the tube entrance and part of the building at night with lights shining through the windows

"Let's Make Something Very Beautiful"

50 Years of Gio Ponti's Martin Building
the Martin Building at night with the lights on inside shining through the windows

Photo by James Florio.

Gio Ponti was the third architect contacted about designing the Denver Art Museum, and due to his interest in building something in the American West, and personal relationship with Sudler, Ponti accepted the job and spent the last decade of his life working on this project.

The DAM’s many locations

Not only is the Martin Building Ponti’s only completed building in North America, but it also served as the first landmark building for the DAM. Originally founded in 1893 as The Artists’ Club, the institution spent decades moving from one temporary location to another, before finding a permanent home in 1922 at the Chappell House at 1300 Logan Street. For the next three decades, the museum became known for the energetic and imaginative programming for diverse audiences.

Capitalizing on the postwar growth in the region and rising levels of cultural ambition throughout the country, then-director Otto Karl Bach was instrumental in planning and executing the vision of a landmark building that would house an encyclopedic collection under one roof, making art of all periods accessible to the people of Denver and the Rocky Mountain Region.

close up of glass tiles on the outside of the building

Photo by James Florio.

The pursuit of light and the exterior façade

Ponti originally intended to use ceramic tiles for the exterior of the building, as he wanted to create the illusion of an exceptionally light and delicate structure. However, Ponti and Sudler decided that ceramic would not sufficiently hold up to the demands of Colorado's extreme weather and decided to use tiles made of warm gray glass instead. The glass tiles fulfilled Ponti’s vision of using the surface of the building to channel the bright Colorado sunshine, creating a shimmering effect across the exterior of the building.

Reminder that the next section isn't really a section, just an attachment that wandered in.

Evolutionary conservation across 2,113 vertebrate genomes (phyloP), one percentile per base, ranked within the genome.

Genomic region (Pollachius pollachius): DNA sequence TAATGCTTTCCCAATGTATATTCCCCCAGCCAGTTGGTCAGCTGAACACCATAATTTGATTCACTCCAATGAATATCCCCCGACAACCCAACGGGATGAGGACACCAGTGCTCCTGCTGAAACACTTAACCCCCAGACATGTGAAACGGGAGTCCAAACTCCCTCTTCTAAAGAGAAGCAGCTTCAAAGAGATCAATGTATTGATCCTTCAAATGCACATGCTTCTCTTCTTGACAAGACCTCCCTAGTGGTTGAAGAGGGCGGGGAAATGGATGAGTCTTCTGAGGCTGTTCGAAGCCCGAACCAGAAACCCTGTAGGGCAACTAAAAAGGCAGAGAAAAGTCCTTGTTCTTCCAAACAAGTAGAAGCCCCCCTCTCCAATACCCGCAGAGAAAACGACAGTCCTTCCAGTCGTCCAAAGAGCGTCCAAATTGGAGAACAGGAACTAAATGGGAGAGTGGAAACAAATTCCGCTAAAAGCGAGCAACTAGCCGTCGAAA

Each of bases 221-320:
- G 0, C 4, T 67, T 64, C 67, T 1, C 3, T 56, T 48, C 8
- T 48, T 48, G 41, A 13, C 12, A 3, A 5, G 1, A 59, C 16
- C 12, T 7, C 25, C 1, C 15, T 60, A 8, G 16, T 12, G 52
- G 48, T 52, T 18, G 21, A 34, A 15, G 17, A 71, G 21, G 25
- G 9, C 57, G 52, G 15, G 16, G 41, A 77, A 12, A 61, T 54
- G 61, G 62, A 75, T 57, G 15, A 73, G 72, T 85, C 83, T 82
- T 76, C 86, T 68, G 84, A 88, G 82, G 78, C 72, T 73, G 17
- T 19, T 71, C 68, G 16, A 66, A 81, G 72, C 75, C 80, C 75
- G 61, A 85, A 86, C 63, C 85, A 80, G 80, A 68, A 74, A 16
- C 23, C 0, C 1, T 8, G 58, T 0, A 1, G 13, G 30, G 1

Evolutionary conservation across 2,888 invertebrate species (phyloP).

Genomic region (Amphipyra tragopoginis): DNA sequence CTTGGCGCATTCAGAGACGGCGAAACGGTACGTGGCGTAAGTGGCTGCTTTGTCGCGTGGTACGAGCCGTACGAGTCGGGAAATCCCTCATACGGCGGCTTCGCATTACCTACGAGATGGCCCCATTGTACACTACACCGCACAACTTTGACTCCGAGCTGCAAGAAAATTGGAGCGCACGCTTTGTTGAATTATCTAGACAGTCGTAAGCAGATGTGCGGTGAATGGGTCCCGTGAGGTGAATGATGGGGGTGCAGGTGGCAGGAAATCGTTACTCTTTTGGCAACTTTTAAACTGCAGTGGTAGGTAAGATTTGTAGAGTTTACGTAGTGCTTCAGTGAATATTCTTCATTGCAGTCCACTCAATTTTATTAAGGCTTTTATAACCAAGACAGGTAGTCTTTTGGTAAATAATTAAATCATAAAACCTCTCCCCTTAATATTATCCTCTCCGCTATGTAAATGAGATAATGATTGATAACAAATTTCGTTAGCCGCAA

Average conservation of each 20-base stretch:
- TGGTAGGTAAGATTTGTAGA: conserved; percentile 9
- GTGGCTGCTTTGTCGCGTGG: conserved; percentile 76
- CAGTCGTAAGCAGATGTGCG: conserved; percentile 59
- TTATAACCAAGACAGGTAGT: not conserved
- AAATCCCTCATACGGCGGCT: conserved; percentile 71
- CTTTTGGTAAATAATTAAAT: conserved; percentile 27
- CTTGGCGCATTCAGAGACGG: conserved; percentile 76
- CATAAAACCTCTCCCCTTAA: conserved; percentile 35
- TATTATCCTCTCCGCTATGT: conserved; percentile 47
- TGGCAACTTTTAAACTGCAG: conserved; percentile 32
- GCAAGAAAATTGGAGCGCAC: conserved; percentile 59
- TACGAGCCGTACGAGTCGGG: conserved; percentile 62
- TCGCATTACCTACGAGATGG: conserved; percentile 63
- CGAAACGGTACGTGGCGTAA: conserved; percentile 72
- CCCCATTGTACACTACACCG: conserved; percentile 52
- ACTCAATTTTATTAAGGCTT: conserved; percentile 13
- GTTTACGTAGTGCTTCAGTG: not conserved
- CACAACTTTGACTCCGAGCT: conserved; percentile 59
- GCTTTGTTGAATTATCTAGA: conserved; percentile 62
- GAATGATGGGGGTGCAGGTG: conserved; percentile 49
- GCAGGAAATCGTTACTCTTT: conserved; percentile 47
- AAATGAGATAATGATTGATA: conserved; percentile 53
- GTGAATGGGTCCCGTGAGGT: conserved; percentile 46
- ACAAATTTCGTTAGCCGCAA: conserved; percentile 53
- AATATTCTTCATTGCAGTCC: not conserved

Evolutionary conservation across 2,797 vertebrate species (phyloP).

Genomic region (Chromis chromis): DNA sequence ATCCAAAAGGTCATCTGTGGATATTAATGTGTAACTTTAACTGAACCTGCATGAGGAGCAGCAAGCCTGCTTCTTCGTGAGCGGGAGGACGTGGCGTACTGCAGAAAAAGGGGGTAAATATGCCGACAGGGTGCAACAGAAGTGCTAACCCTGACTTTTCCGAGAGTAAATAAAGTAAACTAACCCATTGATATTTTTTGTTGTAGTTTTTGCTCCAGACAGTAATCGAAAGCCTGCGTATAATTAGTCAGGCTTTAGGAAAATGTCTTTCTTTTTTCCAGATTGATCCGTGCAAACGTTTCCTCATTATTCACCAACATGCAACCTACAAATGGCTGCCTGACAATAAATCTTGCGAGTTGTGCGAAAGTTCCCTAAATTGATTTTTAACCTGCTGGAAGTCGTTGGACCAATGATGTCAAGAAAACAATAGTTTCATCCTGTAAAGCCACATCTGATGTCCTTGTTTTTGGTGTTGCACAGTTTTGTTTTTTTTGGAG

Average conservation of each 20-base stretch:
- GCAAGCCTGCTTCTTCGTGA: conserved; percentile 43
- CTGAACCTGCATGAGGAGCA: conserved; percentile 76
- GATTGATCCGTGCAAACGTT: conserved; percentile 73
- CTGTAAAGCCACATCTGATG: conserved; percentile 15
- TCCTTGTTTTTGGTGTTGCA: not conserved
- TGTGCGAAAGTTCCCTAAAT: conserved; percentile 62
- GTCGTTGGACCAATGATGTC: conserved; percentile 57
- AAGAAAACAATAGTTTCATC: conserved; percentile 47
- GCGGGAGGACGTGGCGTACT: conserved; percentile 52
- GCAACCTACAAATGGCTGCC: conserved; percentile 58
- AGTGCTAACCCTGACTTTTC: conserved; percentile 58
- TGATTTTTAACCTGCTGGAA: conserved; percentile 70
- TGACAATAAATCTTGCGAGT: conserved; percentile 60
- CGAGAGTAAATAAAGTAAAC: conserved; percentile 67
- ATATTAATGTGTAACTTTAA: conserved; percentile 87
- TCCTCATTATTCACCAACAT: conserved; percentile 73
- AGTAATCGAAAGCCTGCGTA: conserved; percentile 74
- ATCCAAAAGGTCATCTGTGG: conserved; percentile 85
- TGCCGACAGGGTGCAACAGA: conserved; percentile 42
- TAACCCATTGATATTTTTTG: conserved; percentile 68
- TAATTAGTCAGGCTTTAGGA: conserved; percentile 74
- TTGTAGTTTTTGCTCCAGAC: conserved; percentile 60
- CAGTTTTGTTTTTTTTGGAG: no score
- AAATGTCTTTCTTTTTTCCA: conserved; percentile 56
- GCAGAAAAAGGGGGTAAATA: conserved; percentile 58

Designed by Ponti and originally produced by Dow Corning, approximately one million tiles were hand set over the course of two years before being installed on the exterior of the building. To replace the tiles that had fallen off the building over the years, the DAM received special permission from Corning to use the file patented design to produce 17,000 new tiles by German company Bendheim.

a tile illustrated with a man working as an architect

1992.514: Portrait of an Architect Tile, about 1930. Ceramic (earthenware). Manufactured by Richard-Ginori, Milan. Denver Art Museum: Gift of Art After Hours, 1992.514.

The many talents of Gio Ponti

Although Gio Ponti was trained as an architect, he started his career as a designer of ceramics as the art director at Richard Ginori, the historical Italian porcelain manufacturer. Tile was often Ponti’s material of choice for a building’s flooring, interior, and even exterior. Over the course of nearly five decades, Ponti became an internationally celebrated architect, an industrial and decorative designer, a costume and set designer, a professor, and the editor of two influential magazines, Domus and Stile.

In addition to the completion of many buildings around the world from his native Italy to Venezuela, Ponti was also a tireless designer who created imaginative and innovative designs, from designs like the spoon, to ceramic tiles, and even furniture. You can see more of Ponti’s design work in the exhibition Gio Ponti: Designer of a Thousand Talents, opening on October 24.

A focus on the entire design

Ponti’s diverse achievements and influence as one of the leading figures among modern Italian architects and designers was influential in defining and shaping Italian and European culture. Ponti’s design—Classic, Modernist, and Brutalist—was avant-garde and structurally innovative in its day.

Ponti’s attention to the exterior of the building, in conjunction with Sudler and Bach’s focus on the interior spaces of the museum and making it as visitor-friendly as possible, set a precedent for the museum’s confidence that the container is as equally important as what is contained, and a focus on shaping the entire design of the museum building.

This philosophy is articulated in this quote by Gio Ponti:

The most resistant element is not wood, is not stone, is not steel, is not glass. The most resistant element in building is art. Let’s make something very beautiful.